N.B.: Connecticut was actually the hardest hit state with its power outages and still has many residents waiting for the resumption of their services. But my parents were lucky, never having lost power at any time in the aftermath of our freak Halloween snowstorm.

I will admit that I kept thinking of two travelers, if not three, in the past week as the post-snowstorm drama unfolded across the region. Isabella Bird and Mildred Cable kept popping up at alternating moments this week, depending on the conditions around me. I've been looking at Isabella Bird's narrative, Six Months in the Sandwich Islands (1875) for the conference presentation made in Houston, and on my trip to Houston my airplane reading was The Gobi Desert by Mildred Cable with Francesca French (1942). The radical difference in these two environments and the objectives probably caused me to keep thinking about them together, as a way to work out what they might have in common as women travelers coming out of late Victorian backgrounds. I'm going to talk more about Mildred Cable because her narrative describes the extreme conditions here in Florence that made me a little bonkers.

Worth the trip. You'll wish you
could have been with them. 
When things got really cold, sitting around with candles lit and waiting to go to bed with four blankets and thermal underwear under flannel pajamas, my sense of guilt would arise when remembering Mildred Cable's twelve years in the Gobi Desert. That's right. Mildred Cable spent twelve years making circuits in the Gobi Desert with Francesca French and her sister, Eva French. These single women were missionaries for the China Inland Mission and are known to be the first Western women to have crossed the Gobi. Because of the number of times they crisscrossed the desert from 1923 to 1936, the narrative created is non-linear in chronological terms (a typical feature of many travel narratives). Instead the narrative is built around salient aspects of their travel route -- the people, their cultures, the religious landmarks, the local rulers who would be taken over by the Communist Chinese toward the end of the fifteen year period.
This would have been their entourage
during the warmer months. Imagine traveling
with this uncovered wagon during the cold desert winter.

The conditions endured by these three women, their animals, and their porters seem unimaginable when at their worst, and barely tolerable by softy industrialized North American standards even at some of the better oases. But reading this lovely narrative taught me the beauty of pure, clean water and a warm place to sleep. How much these two qualities were valued, as well as the hospitality of their various hosts who grew accustomed to seeing them over the years, teaches the essentials of travel. No complaints about cold noses, lack of fashionable clothes for really cold interiors, or grumblings about when the internet would come back on again.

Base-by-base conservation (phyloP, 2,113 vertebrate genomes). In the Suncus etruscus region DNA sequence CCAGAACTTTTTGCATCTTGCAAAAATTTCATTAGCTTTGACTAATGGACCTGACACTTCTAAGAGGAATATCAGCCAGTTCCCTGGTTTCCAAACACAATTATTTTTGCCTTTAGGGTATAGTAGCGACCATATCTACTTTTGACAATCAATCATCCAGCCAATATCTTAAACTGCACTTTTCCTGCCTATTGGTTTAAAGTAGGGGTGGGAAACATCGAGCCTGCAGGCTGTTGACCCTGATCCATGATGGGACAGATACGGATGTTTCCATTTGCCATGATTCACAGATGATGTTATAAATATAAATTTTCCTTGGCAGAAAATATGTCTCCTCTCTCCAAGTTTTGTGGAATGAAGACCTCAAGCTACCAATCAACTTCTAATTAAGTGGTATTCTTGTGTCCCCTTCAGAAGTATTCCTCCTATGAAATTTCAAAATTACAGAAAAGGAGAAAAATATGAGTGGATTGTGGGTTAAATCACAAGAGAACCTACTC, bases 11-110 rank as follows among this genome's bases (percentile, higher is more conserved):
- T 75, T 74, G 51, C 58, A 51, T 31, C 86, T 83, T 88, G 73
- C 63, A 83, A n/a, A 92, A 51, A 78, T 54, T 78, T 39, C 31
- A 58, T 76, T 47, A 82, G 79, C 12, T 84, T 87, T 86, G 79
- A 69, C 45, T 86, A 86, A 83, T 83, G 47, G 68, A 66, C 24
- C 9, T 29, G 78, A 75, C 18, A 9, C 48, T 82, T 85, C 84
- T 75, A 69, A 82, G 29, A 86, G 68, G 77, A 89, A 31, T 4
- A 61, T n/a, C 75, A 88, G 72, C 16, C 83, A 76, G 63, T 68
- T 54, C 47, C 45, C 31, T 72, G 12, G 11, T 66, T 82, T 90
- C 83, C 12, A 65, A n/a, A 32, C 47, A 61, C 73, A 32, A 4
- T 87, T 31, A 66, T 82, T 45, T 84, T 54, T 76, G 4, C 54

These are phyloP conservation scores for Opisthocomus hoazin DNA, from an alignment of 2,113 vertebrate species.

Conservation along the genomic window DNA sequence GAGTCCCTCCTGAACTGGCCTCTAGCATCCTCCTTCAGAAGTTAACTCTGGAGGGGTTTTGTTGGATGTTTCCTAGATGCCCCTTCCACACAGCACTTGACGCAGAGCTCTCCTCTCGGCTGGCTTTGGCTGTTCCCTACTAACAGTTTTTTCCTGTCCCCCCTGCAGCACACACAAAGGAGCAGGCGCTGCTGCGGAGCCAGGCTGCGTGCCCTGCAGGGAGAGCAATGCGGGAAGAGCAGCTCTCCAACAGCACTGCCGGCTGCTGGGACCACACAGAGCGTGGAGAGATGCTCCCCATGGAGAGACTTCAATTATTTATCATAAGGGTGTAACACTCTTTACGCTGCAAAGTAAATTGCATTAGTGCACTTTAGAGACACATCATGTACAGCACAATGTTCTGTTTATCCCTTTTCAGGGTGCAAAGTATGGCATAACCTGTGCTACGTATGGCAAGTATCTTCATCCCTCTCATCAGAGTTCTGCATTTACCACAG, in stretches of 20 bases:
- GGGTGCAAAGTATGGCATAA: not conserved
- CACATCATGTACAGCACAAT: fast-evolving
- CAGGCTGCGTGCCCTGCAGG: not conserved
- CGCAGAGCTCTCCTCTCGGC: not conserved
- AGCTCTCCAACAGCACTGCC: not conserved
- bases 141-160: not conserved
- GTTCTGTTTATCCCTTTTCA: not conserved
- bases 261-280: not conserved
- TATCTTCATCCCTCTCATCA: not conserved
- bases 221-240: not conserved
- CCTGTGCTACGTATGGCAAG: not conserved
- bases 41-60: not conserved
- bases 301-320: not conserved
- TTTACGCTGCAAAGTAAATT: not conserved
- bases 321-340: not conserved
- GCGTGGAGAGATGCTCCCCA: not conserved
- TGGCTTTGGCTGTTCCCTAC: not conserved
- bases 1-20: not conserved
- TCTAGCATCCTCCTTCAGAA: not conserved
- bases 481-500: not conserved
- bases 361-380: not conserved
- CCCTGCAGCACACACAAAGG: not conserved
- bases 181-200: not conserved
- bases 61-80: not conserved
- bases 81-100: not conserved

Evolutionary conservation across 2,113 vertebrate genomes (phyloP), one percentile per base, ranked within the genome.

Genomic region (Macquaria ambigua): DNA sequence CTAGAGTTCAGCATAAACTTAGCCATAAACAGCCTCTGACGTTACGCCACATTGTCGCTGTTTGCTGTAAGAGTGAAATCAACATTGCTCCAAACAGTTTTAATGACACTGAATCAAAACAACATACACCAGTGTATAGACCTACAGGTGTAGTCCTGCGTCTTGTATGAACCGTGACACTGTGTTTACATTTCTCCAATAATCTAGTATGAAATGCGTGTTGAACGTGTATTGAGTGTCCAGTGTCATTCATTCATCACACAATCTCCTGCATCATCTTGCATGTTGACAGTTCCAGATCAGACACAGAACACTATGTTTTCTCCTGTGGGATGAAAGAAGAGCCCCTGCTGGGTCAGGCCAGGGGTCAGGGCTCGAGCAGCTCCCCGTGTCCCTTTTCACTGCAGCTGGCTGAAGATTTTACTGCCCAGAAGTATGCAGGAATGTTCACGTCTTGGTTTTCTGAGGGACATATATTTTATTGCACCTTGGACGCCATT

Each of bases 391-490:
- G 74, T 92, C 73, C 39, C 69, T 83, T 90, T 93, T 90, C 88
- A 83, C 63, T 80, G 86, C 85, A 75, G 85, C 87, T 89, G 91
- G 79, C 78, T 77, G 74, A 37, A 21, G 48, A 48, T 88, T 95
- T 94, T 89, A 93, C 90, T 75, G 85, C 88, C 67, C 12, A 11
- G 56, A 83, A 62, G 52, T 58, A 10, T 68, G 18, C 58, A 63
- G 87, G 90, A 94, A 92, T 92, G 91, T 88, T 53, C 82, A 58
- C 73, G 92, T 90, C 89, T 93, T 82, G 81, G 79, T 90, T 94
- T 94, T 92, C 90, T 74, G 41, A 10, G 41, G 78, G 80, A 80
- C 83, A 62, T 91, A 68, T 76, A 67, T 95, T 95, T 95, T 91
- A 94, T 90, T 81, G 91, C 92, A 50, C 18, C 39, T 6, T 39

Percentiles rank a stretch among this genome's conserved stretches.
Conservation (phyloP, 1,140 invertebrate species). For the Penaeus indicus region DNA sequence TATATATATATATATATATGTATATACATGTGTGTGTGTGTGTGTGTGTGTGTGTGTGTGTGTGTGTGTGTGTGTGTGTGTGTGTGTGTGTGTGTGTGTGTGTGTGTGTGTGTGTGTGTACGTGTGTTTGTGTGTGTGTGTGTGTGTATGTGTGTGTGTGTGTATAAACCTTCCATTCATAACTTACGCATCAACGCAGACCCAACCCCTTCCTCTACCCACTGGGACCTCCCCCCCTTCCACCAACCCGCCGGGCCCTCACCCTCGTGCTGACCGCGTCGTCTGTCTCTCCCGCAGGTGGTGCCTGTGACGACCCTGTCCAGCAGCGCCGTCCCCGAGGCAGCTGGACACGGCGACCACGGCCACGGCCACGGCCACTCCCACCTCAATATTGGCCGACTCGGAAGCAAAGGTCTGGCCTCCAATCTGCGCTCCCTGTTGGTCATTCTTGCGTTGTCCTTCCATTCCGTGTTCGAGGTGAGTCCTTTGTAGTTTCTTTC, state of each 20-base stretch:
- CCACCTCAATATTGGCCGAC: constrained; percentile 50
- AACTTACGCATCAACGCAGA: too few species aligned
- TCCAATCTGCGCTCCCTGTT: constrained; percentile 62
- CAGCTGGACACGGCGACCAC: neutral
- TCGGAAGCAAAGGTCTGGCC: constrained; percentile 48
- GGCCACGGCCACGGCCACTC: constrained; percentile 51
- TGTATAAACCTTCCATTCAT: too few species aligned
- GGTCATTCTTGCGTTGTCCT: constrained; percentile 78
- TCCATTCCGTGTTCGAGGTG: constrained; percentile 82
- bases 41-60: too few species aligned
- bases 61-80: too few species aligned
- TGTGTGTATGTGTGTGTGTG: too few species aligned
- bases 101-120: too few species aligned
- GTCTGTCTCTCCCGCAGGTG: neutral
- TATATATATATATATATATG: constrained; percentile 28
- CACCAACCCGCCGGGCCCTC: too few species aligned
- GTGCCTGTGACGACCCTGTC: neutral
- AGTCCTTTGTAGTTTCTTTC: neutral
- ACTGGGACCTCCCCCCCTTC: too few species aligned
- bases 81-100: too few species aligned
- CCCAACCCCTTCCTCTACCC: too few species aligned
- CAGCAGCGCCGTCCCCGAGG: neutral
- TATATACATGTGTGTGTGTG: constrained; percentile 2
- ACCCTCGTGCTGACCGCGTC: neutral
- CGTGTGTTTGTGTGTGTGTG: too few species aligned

The narrative describes an unnamed place of danger north of what was known as the Valley of Demons: "From the crest of those hills the blizzard crashes with a violence unknown elsewhere. Here many travellers have met death when the dreaded fan-shaped blizzard cloud spread from behind the summit, and the sudden violence of the wind robs man and beast of any sense of direction, while the perishing cold grips its victims in a deadly embrace" (97). Not many of us can actually be in a place empty enough to see the shape of a storm about to descend upon us, and to be able to do so in such a detached manner suggests a fortitude in meeting the hardships presented in the desert. Cable and French go on to talk about the difficulty in moving forward in these desert weather conditions. Think of that picture of a sandstorm, and add it to the worst snowstorm you've had yet. "All this drought, sterility, climatic hardship, blizzard and hurricane, combine to produce extreme difficulties in the matter of communications. No river is navigable, no railway system is available, and motor traffic, which would be the only remaining solution of rapid land transit, can only be sustained on certain defined routes, and that by dint of very effective organisation" (97). In other words, they had to rely upon their mules, and in certain storms, even they couldn't pull the wagons forward.

The China Inland Mission was famous (or infamous) for allowing women the power to become missionaries on their own, without the tie of marriage to grant them permission to work. Cable and the Frenches show that the CIM were right in recognizing women's abilities to do hard work and endure conditions unimaginable to their sisters living comfortably in Europe, and to me, running away to Connecticut in a warm car with my dog.